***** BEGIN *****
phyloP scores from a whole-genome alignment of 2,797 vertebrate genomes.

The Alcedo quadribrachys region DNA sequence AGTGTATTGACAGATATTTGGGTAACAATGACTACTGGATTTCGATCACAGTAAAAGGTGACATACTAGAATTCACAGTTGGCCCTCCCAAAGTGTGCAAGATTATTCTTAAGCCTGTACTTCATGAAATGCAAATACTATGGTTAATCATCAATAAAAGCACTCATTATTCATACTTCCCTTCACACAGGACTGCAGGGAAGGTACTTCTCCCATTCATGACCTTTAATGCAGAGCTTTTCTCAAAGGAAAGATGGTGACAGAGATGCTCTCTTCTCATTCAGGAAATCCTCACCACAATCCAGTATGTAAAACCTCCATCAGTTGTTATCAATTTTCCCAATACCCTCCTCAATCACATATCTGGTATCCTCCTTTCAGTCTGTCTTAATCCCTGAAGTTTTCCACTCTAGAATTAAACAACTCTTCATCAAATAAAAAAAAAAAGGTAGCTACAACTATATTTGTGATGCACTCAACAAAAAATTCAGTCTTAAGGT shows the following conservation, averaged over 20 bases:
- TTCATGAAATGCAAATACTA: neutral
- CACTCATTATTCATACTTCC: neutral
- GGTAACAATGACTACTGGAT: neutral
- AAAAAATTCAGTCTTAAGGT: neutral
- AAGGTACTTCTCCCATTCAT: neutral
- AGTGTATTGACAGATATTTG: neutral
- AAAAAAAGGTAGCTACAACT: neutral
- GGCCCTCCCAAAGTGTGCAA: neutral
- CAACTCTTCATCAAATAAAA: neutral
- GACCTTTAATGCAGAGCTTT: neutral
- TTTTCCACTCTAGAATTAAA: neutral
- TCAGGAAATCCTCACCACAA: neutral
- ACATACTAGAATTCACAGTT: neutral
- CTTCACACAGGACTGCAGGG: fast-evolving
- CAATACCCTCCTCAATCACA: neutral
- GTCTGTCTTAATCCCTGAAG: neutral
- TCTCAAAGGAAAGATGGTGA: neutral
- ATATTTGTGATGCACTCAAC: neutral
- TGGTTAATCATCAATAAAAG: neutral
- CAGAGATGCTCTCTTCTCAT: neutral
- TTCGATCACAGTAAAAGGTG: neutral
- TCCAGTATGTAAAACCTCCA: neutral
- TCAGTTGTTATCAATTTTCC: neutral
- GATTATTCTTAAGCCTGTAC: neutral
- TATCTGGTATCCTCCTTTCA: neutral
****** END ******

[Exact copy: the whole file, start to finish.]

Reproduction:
phyloP scores from a whole-genome alignment of 2,797 vertebrate genomes.

The Alcedo quadribrachys region DNA sequence AGTGTATTGACAGATATTTGGGTAACAATGACTACTGGATTTCGATCACAGTAAAAGGTGACATACTAGAATTCACAGTTGGCCCTCCCAAAGTGTGCAAGATTATTCTTAAGCCTGTACTTCATGAAATGCAAATACTATGGTTAATCATCAATAAAAGCACTCATTATTCATACTTCCCTTCACACAGGACTGCAGGGAAGGTACTTCTCCCATTCATGACCTTTAATGCAGAGCTTTTCTCAAAGGAAAGATGGTGACAGAGATGCTCTCTTCTCATTCAGGAAATCCTCACCACAATCCAGTATGTAAAACCTCCATCAGTTGTTATCAATTTTCCCAATACCCTCCTCAATCACATATCTGGTATCCTCCTTTCAGTCTGTCTTAATCCCTGAAGTTTTCCACTCTAGAATTAAACAACTCTTCATCAAATAAAAAAAAAAAGGTAGCTACAACTATATTTGTGATGCACTCAACAAAAAATTCAGTCTTAAGGT shows the following conservation, averaged over 20 bases:
- TTCATGAAATGCAAATACTA: neutral
- CACTCATTATTCATACTTCC: neutral
- GGTAACAATGACTACTGGAT: neutral
- AAAAAATTCAGTCTTAAGGT: neutral
- AAGGTACTTCTCCCATTCAT: neutral
- AGTGTATTGACAGATATTTG: neutral
- AAAAAAAGGTAGCTACAACT: neutral
- GGCCCTCCCAAAGTGTGCAA: neutral
- CAACTCTTCATCAAATAAAA: neutral
- GACCTTTAATGCAGAGCTTT: neutral
- TTTTCCACTCTAGAATTAAA: neutral
- TCAGGAAATCCTCACCACAA: neutral
- ACATACTAGAATTCACAGTT: neutral
- CTTCACACAGGACTGCAGGG: fast-evolving
- CAATACCCTCCTCAATCACA: neutral
- GTCTGTCTTAATCCCTGAAG: neutral
- TCTCAAAGGAAAGATGGTGA: neutral
- ATATTTGTGATGCACTCAAC: neutral
- TGGTTAATCATCAATAAAAG: neutral
- CAGAGATGCTCTCTTCTCAT: neutral
- TTCGATCACAGTAAAAGGTG: neutral
- TCCAGTATGTAAAACCTCCA: neutral
- TCAGTTGTTATCAATTTTCC: neutral
- GATTATTCTTAAGCCTGTAC: neutral
- TATCTGGTATCCTCCTTTCA: neutral